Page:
However, you should bear in mind that if you reduce your payments on account to an amount below what they should in fact have been you will have to pay interest on the shortfall from the date each payment on account was due. Also, if the reduction is considered to be excessive, HMRC may charge a penalty.
Example – reducing payments on account
Say Robert expects his income for 2022/2023 to be much lower than that for 2021/2022, meaning his payments on account as requested will be higher than necessary. He calculates that his tax bill for 2022/2023 will be around £2,200, a reduction of £600. He therefore applies to HMRC using form SA303 to reduce each instalment of his 2022/2023 payments on account by £300 – he will pay £1,100 each time, not £1,400.
If his income is as expected or even a bit lower, that’s all fine. If it’s higher, however, an adjustment will be needed.
Let’s say on 10 February 2023 Robert realises that he has reduced his payments on account by too much. He now expects his tax bill for the year 2022/2023 to be nearer £2,500 – an increase of £300.
Robert again uses form SA303, this time to let HMRC know he will need to pay more tax on each instalment. He has already paid the 31 January 2023 instalment of £1,100 (half of £2,200) so he needs to pay a further £150 on that instalment via his Government Gateway account. He will also need to pay £1,250 by 31 July 2023.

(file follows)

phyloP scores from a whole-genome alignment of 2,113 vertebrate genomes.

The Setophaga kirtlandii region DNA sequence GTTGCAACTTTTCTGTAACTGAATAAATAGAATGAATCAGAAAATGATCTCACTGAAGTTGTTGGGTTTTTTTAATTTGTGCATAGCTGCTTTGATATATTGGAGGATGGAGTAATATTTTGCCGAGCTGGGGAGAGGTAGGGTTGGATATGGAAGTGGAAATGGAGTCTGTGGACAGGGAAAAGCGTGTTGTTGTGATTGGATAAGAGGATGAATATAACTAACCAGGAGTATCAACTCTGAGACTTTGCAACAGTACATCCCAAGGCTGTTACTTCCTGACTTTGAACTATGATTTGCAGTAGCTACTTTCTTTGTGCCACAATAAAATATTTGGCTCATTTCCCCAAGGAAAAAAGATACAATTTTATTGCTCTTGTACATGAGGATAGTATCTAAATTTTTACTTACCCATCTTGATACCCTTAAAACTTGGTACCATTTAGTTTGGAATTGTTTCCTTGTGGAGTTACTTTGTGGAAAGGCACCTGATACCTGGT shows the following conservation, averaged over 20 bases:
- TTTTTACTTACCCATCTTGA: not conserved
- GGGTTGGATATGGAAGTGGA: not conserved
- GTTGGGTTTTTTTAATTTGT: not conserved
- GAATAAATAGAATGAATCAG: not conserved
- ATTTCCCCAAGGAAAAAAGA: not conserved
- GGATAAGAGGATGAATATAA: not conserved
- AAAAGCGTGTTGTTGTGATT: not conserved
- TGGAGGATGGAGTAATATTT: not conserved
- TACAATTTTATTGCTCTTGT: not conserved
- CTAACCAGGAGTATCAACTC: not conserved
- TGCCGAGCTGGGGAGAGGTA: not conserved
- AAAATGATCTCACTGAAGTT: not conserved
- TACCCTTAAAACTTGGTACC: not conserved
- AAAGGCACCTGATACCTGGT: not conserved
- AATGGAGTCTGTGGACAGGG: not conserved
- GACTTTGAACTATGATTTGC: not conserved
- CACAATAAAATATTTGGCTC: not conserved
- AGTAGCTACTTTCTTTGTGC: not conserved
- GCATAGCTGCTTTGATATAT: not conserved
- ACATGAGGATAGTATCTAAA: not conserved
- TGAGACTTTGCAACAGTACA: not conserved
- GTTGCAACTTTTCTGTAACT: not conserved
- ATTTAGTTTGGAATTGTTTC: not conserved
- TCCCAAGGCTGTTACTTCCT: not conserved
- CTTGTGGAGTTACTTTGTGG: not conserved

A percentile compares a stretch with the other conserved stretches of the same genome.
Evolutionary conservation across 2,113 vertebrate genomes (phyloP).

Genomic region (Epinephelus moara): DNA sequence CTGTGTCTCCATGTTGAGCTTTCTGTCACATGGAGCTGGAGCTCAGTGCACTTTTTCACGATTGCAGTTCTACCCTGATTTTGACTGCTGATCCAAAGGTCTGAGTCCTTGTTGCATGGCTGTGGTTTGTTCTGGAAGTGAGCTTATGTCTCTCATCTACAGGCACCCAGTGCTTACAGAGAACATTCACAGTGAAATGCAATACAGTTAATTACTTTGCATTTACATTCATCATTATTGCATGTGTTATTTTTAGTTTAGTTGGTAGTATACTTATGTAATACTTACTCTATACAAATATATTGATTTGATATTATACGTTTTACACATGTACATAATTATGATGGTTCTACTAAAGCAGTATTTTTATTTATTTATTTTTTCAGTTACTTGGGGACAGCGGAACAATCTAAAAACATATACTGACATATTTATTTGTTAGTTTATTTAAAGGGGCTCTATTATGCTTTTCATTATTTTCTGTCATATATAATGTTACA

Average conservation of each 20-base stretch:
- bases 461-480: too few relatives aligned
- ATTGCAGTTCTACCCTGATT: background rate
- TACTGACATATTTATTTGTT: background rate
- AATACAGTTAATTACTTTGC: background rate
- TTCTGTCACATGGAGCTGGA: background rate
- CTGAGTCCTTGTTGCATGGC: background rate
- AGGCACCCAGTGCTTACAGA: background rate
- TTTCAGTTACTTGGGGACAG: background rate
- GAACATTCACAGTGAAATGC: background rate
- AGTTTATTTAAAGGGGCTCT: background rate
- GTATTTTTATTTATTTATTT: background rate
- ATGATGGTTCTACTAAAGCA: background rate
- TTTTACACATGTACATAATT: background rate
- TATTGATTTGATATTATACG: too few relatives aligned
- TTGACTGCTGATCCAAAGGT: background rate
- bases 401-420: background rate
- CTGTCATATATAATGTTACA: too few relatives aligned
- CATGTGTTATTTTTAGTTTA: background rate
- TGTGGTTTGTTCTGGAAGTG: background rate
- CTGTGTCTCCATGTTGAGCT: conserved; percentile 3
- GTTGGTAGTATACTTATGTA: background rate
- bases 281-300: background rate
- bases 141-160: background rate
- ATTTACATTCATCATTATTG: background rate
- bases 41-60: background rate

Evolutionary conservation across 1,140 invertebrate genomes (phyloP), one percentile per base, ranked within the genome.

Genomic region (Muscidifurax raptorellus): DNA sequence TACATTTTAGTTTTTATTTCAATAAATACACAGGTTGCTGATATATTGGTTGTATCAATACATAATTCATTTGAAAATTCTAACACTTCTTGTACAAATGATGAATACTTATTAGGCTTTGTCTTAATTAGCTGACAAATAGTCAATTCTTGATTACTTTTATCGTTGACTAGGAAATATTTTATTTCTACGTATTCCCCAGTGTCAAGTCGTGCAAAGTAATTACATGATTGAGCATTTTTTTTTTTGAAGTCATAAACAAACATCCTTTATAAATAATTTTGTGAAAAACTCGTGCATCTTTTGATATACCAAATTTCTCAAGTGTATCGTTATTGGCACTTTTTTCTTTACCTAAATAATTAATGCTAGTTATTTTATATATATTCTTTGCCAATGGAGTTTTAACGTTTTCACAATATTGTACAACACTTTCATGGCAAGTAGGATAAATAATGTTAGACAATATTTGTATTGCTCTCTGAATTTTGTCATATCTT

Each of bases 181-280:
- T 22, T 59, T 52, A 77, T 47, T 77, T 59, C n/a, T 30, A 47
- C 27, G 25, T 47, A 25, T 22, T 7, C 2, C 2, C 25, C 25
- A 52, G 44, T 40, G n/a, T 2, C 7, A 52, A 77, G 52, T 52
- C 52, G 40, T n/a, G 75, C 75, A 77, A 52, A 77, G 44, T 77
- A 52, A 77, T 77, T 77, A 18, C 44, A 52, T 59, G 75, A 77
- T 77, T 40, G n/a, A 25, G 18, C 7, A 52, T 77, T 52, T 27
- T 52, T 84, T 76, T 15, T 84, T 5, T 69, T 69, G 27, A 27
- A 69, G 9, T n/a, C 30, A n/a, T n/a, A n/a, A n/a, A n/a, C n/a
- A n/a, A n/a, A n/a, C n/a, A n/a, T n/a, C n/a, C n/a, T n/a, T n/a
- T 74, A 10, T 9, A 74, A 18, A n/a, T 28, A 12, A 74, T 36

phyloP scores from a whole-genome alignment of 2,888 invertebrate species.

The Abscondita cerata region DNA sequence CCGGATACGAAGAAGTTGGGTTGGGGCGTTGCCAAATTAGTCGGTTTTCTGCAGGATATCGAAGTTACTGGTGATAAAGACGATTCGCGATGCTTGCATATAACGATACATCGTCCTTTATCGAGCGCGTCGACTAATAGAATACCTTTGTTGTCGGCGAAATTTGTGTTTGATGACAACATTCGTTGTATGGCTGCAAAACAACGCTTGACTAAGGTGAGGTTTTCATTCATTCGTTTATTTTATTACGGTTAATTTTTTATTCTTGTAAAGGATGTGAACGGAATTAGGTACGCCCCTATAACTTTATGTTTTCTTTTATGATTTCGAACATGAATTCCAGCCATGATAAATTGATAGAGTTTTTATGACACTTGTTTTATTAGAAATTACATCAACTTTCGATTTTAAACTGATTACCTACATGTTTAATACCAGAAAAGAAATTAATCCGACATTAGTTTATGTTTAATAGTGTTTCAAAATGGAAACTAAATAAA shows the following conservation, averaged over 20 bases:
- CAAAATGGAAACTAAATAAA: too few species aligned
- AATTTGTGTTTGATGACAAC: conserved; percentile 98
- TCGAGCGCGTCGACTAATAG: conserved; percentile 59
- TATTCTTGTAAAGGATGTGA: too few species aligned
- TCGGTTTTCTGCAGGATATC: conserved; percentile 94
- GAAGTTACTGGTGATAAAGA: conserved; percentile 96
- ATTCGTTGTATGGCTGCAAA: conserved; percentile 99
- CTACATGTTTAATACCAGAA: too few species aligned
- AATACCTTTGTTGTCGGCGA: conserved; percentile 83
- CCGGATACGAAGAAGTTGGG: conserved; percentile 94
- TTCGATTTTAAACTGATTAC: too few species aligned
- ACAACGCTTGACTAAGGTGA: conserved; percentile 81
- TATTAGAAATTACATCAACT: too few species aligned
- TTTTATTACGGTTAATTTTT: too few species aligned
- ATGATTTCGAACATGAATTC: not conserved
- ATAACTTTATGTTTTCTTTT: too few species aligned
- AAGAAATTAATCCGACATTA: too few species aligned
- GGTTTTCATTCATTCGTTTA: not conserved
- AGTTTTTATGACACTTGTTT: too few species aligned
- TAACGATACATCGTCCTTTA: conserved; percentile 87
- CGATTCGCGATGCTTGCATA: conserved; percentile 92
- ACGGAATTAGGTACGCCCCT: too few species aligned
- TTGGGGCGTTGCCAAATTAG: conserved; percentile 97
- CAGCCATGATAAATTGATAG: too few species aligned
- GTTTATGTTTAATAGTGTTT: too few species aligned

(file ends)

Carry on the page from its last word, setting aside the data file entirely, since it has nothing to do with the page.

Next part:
Robert will have to pay interest on the additional £150 that should have been paid with the first instalment on 31 January 2023. The interest will run from 1 February 2023 to 10 February 2023 – the date HMRC received payment of the £150 via his online account. The July instalment is not yet due so there is no interest to pay on that.
I have made a payment on account, but now realise I paid too much. What can I do?
As above, you should complete form SA303. Any excess that you have paid will be refunded to you, as long as it is at least thirty days until your next payment is due. If your next payment is due within thirty days, the refund will be held and set against the next payment due.
Advantages to making payments on account
It might not seem that there are any advantages to being asked for payments on account, but there are. First, it can help spread the cost of tax over the year. You can make sure you set aside an amount every month for the tax, or even just pay it into your Government Gateway account – just make sure you hit those deadlines or else interest will be charged on any balance outstanding, plus there is the potential for penalty charges to be applied.
Also, paying the appropriate amount on account avoids big unexpected payments. Yes, you take a hit the first time payments on account are applied, but after that it keeps rolling along.
Where can you get help?
There’s a wealth of information on the government website (www.gov.uk). However, your accountant should be helping you to plan regarding your personal finances – forward planning is crucial, especially when it comes to tax.
At SBCA, we help people just like you with personal finance planning. Get in touch with the team to get your personal tax affairs organised. Call today on 01772 204102.